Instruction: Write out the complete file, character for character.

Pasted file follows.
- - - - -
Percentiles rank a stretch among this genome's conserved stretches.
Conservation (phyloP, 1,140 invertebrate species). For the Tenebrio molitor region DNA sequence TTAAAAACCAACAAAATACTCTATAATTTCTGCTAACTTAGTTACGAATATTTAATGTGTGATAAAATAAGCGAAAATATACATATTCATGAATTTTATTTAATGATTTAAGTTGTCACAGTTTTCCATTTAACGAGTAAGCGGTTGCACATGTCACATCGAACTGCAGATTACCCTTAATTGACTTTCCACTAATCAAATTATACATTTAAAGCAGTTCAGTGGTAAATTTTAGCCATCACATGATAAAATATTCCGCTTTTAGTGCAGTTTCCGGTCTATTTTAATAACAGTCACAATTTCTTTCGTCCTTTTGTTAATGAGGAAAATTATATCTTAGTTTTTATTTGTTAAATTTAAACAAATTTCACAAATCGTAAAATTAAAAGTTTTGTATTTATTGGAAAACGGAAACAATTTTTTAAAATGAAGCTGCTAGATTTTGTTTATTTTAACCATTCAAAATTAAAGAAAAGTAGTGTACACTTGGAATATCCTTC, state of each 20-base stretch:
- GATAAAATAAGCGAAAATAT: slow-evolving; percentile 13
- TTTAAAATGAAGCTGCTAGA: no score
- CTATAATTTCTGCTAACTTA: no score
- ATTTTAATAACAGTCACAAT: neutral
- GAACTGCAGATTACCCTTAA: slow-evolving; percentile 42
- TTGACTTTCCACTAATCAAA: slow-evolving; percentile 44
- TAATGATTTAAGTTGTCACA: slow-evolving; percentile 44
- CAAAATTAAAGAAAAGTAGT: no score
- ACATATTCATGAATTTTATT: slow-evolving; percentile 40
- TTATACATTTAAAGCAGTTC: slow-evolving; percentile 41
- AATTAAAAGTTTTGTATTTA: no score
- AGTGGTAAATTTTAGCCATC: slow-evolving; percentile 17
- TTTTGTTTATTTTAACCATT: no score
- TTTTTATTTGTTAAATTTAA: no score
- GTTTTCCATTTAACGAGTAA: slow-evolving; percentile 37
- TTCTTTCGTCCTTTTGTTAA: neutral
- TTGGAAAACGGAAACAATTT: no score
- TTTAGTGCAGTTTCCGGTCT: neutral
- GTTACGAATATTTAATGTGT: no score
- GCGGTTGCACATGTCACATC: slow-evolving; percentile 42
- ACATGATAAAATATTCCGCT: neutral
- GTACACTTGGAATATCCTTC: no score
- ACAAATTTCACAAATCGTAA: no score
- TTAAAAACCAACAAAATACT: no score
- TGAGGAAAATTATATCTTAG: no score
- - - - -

Percentiles rank a stretch among this genome's conserved stretches.
Conservation (phyloP, 1,140 invertebrate species). For the Tenebrio molitor region DNA sequence TTAAAAACCAACAAAATACTCTATAATTTCTGCTAACTTAGTTACGAATATTTAATGTGTGATAAAATAAGCGAAAATATACATATTCATGAATTTTATTTAATGATTTAAGTTGTCACAGTTTTCCATTTAACGAGTAAGCGGTTGCACATGTCACATCGAACTGCAGATTACCCTTAATTGACTTTCCACTAATCAAATTATACATTTAAAGCAGTTCAGTGGTAAATTTTAGCCATCACATGATAAAATATTCCGCTTTTAGTGCAGTTTCCGGTCTATTTTAATAACAGTCACAATTTCTTTCGTCCTTTTGTTAATGAGGAAAATTATATCTTAGTTTTTATTTGTTAAATTTAAACAAATTTCACAAATCGTAAAATTAAAAGTTTTGTATTTATTGGAAAACGGAAACAATTTTTTAAAATGAAGCTGCTAGATTTTGTTTATTTTAACCATTCAAAATTAAAGAAAAGTAGTGTACACTTGGAATATCCTTC, state of each 20-base stretch:
- GATAAAATAAGCGAAAATAT: slow-evolving; percentile 13
- TTTAAAATGAAGCTGCTAGA: no score
- CTATAATTTCTGCTAACTTA: no score
- ATTTTAATAACAGTCACAAT: neutral
- GAACTGCAGATTACCCTTAA: slow-evolving; percentile 42
- TTGACTTTCCACTAATCAAA: slow-evolving; percentile 44
- TAATGATTTAAGTTGTCACA: slow-evolving; percentile 44
- CAAAATTAAAGAAAAGTAGT: no score
- ACATATTCATGAATTTTATT: slow-evolving; percentile 40
- TTATACATTTAAAGCAGTTC: slow-evolving; percentile 41
- AATTAAAAGTTTTGTATTTA: no score
- AGTGGTAAATTTTAGCCATC: slow-evolving; percentile 17
- TTTTGTTTATTTTAACCATT: no score
- TTTTTATTTGTTAAATTTAA: no score
- GTTTTCCATTTAACGAGTAA: slow-evolving; percentile 37
- TTCTTTCGTCCTTTTGTTAA: neutral
- TTGGAAAACGGAAACAATTT: no score
- TTTAGTGCAGTTTCCGGTCT: neutral
- GTTACGAATATTTAATGTGT: no score
- GCGGTTGCACATGTCACATC: slow-evolving; percentile 42
- ACATGATAAAATATTCCGCT: neutral
- GTACACTTGGAATATCCTTC: no score
- ACAAATTTCACAAATCGTAA: no score
- TTAAAAACCAACAAAATACT: no score
- TGAGGAAAATTATATCTTAG: no score